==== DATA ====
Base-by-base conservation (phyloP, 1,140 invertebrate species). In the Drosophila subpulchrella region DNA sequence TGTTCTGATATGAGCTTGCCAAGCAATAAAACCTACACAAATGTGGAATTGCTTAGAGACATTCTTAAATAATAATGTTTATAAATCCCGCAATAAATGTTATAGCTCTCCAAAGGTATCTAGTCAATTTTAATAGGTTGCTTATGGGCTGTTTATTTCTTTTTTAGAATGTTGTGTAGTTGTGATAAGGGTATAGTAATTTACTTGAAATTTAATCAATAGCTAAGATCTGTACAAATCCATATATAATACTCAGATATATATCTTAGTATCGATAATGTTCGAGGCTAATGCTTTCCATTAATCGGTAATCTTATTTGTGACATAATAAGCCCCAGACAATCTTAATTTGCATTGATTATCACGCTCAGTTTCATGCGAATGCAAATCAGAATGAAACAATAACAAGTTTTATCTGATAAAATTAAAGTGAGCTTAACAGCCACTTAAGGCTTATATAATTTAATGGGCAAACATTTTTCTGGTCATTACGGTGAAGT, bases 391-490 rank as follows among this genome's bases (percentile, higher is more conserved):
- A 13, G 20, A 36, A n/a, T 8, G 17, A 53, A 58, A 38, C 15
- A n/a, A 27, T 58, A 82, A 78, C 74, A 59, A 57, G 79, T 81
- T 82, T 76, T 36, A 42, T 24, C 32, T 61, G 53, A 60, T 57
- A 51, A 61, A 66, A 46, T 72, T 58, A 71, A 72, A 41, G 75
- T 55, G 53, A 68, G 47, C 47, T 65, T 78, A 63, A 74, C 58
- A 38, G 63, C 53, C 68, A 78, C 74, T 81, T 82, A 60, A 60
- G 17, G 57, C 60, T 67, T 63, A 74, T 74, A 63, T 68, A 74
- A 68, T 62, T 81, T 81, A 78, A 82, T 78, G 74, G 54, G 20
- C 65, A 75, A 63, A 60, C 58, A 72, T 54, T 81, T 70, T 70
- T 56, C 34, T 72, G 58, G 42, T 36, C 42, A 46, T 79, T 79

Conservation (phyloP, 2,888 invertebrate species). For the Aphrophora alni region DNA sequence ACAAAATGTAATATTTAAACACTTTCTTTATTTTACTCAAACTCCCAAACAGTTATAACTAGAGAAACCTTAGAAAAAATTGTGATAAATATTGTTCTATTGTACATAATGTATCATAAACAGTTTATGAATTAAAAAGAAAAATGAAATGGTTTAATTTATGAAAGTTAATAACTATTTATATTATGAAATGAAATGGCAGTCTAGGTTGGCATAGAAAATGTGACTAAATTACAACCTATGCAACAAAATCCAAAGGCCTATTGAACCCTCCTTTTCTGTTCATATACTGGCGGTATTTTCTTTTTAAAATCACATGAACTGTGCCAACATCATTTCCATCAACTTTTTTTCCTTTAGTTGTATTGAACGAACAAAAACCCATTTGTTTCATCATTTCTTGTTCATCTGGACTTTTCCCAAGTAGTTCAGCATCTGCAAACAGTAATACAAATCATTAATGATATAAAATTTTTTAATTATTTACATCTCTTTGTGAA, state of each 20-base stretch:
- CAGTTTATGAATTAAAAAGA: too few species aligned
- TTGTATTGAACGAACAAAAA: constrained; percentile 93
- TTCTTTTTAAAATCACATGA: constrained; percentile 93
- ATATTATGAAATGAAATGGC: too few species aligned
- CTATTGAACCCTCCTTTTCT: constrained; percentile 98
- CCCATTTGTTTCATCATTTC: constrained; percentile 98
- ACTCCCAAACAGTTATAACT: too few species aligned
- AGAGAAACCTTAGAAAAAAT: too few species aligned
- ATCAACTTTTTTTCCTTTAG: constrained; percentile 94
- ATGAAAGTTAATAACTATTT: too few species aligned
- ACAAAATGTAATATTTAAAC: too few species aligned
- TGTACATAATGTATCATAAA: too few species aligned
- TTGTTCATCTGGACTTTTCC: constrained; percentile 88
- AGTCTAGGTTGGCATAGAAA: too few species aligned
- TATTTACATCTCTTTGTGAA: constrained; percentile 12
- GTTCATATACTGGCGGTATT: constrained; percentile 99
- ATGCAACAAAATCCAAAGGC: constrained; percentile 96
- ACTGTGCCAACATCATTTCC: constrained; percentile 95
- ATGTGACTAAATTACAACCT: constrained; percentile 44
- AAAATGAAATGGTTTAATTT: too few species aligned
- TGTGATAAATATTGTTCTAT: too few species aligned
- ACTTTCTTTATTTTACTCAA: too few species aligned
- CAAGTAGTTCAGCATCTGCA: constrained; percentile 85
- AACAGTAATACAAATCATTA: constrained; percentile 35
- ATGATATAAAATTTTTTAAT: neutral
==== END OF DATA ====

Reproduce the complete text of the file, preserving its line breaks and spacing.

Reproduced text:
Base-by-base conservation (phyloP, 1,140 invertebrate species). In the Drosophila subpulchrella region DNA sequence TGTTCTGATATGAGCTTGCCAAGCAATAAAACCTACACAAATGTGGAATTGCTTAGAGACATTCTTAAATAATAATGTTTATAAATCCCGCAATAAATGTTATAGCTCTCCAAAGGTATCTAGTCAATTTTAATAGGTTGCTTATGGGCTGTTTATTTCTTTTTTAGAATGTTGTGTAGTTGTGATAAGGGTATAGTAATTTACTTGAAATTTAATCAATAGCTAAGATCTGTACAAATCCATATATAATACTCAGATATATATCTTAGTATCGATAATGTTCGAGGCTAATGCTTTCCATTAATCGGTAATCTTATTTGTGACATAATAAGCCCCAGACAATCTTAATTTGCATTGATTATCACGCTCAGTTTCATGCGAATGCAAATCAGAATGAAACAATAACAAGTTTTATCTGATAAAATTAAAGTGAGCTTAACAGCCACTTAAGGCTTATATAATTTAATGGGCAAACATTTTTCTGGTCATTACGGTGAAGT, bases 391-490 rank as follows among this genome's bases (percentile, higher is more conserved):
- A 13, G 20, A 36, A n/a, T 8, G 17, A 53, A 58, A 38, C 15
- A n/a, A 27, T 58, A 82, A 78, C 74, A 59, A 57, G 79, T 81
- T 82, T 76, T 36, A 42, T 24, C 32, T 61, G 53, A 60, T 57
- A 51, A 61, A 66, A 46, T 72, T 58, A 71, A 72, A 41, G 75
- T 55, G 53, A 68, G 47, C 47, T 65, T 78, A 63, A 74, C 58
- A 38, G 63, C 53, C 68, A 78, C 74, T 81, T 82, A 60, A 60
- G 17, G 57, C 60, T 67, T 63, A 74, T 74, A 63, T 68, A 74
- A 68, T 62, T 81, T 81, A 78, A 82, T 78, G 74, G 54, G 20
- C 65, A 75, A 63, A 60, C 58, A 72, T 54, T 81, T 70, T 70
- T 56, C 34, T 72, G 58, G 42, T 36, C 42, A 46, T 79, T 79

Conservation (phyloP, 2,888 invertebrate species). For the Aphrophora alni region DNA sequence ACAAAATGTAATATTTAAACACTTTCTTTATTTTACTCAAACTCCCAAACAGTTATAACTAGAGAAACCTTAGAAAAAATTGTGATAAATATTGTTCTATTGTACATAATGTATCATAAACAGTTTATGAATTAAAAAGAAAAATGAAATGGTTTAATTTATGAAAGTTAATAACTATTTATATTATGAAATGAAATGGCAGTCTAGGTTGGCATAGAAAATGTGACTAAATTACAACCTATGCAACAAAATCCAAAGGCCTATTGAACCCTCCTTTTCTGTTCATATACTGGCGGTATTTTCTTTTTAAAATCACATGAACTGTGCCAACATCATTTCCATCAACTTTTTTTCCTTTAGTTGTATTGAACGAACAAAAACCCATTTGTTTCATCATTTCTTGTTCATCTGGACTTTTCCCAAGTAGTTCAGCATCTGCAAACAGTAATACAAATCATTAATGATATAAAATTTTTTAATTATTTACATCTCTTTGTGAA, state of each 20-base stretch:
- CAGTTTATGAATTAAAAAGA: too few species aligned
- TTGTATTGAACGAACAAAAA: constrained; percentile 93
- TTCTTTTTAAAATCACATGA: constrained; percentile 93
- ATATTATGAAATGAAATGGC: too few species aligned
- CTATTGAACCCTCCTTTTCT: constrained; percentile 98
- CCCATTTGTTTCATCATTTC: constrained; percentile 98
- ACTCCCAAACAGTTATAACT: too few species aligned
- AGAGAAACCTTAGAAAAAAT: too few species aligned
- ATCAACTTTTTTTCCTTTAG: constrained; percentile 94
- ATGAAAGTTAATAACTATTT: too few species aligned
- ACAAAATGTAATATTTAAAC: too few species aligned
- TGTACATAATGTATCATAAA: too few species aligned
- TTGTTCATCTGGACTTTTCC: constrained; percentile 88
- AGTCTAGGTTGGCATAGAAA: too few species aligned
- TATTTACATCTCTTTGTGAA: constrained; percentile 12
- GTTCATATACTGGCGGTATT: constrained; percentile 99
- ATGCAACAAAATCCAAAGGC: constrained; percentile 96
- ACTGTGCCAACATCATTTCC: constrained; percentile 95
- ATGTGACTAAATTACAACCT: constrained; percentile 44
- AAAATGAAATGGTTTAATTT: too few species aligned
- TGTGATAAATATTGTTCTAT: too few species aligned
- ACTTTCTTTATTTTACTCAA: too few species aligned
- CAAGTAGTTCAGCATCTGCA: constrained; percentile 85
- AACAGTAATACAAATCATTA: constrained; percentile 35
- ATGATATAAAATTTTTTAAT: neutral